Over the next few weeks, most publications and agencies will start pushing out their annual best photos of the year galleries.

National Geographic’s stood out to me because of the bylines – if you scroll through their 100 best images, 37% were made by women.

The Washington Post’s gallery includes some propaganda/hand-out photos, about 19% of them were made by women.

If you’re curious, my Advanced Photojournalism class this semester was 89% women. My section of the introductory class was 83% women.

Keep that in mind as you look at bylines through the season.

More Photographs of Notes

This is becoming a trend … Getty Images photojournalist Mark Wilson walks through his image of the president’s notes.

Pay attention to his thinking behind the gear he was carrying – being prepared is key.

Turning Dust Into Stories

I’m going to be ordering another book … photographer Jessica Wynne’s project on the chalkboards of professors was written up in The New York Times and I’m fascinated by this. There’s an evidentiary nature to this work, the residue of work … I just love this and have encouraged The Red & Black to think about this sort of a project on campus.

She Learned to Hear by Seeing

I love this quote from The New York Times story on the late Ida Wyman:

Taking pictures enabled me to hear the stories of the people I photographed.

Listening is such an integral part of journalism – if we cannot listen it is incredibly difficult to see the stories unfolding in front of us. And listening is a very different act than hearing. Listening is an active state, it involves attention and intention. We listen when we are immersed in conversation, we hear without that sense of purpose.

In studying her work, that sense of purpose is there – her street photography/feature photos are nuanced and layered, they are not casual observations. They reveal something about a place. Look at the image of the men studying the newspaper in Hebrew, or the man looking into the garbage can on the pier. Those are not one-dimensional frames, they required her to actively see those scenes, to watch them evolve.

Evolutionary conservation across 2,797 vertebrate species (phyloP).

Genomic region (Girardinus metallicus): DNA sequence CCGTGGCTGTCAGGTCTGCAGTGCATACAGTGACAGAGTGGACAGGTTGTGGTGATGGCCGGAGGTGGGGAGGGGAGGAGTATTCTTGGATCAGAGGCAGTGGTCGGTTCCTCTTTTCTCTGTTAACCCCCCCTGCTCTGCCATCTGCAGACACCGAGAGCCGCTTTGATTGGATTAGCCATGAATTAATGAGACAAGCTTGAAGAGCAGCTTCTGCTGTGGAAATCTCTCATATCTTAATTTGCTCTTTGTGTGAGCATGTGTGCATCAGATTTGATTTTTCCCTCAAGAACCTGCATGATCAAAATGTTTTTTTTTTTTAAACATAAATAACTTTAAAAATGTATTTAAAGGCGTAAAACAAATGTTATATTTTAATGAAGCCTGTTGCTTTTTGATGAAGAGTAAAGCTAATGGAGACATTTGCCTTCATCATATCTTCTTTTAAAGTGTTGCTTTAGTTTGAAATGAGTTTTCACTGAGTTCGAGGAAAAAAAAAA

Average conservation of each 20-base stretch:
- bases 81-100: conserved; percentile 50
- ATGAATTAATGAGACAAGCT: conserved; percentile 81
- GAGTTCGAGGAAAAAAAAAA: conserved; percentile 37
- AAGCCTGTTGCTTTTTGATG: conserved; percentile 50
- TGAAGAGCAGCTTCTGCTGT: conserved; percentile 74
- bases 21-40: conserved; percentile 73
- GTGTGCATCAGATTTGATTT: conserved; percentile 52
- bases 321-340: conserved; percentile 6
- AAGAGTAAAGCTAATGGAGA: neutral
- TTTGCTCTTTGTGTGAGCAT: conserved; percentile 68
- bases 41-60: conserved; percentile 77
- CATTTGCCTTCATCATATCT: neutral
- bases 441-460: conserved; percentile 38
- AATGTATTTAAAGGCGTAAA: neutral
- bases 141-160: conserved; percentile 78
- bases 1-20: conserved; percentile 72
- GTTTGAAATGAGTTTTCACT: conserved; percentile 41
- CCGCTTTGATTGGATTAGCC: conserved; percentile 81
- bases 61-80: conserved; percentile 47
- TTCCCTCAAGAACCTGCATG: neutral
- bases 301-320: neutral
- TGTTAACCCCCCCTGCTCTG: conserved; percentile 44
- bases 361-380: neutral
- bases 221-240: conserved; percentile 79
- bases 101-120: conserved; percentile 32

I’m pondering what the parallel phrases are for seeing now. Watching vs. seeing? Open to suggestions here.

Building a Sense of Place at Woodstock

The New York Times takes a look at the (ahem) three rolls of film Roger Ballen exposed at Woodstock, 50 years ago.

This exchange alone makes it worh a read:

You’ve said that so much of photography is actually rooted in having experiences and not just sitting behind a camera or computer.

Yeah, this is the truth of the matter. When I grew up in photography, it was about getting on the street, experiencing events, getting in the middle of things, coming back with the goods and the experience to talk about.

It is very easy to think so much about where photographs go, so much so that we can lose sight of the magic needed during the process. If we are not immersed in the moment, we can’t fully understand and appreciate the event and that will lessen our understanding.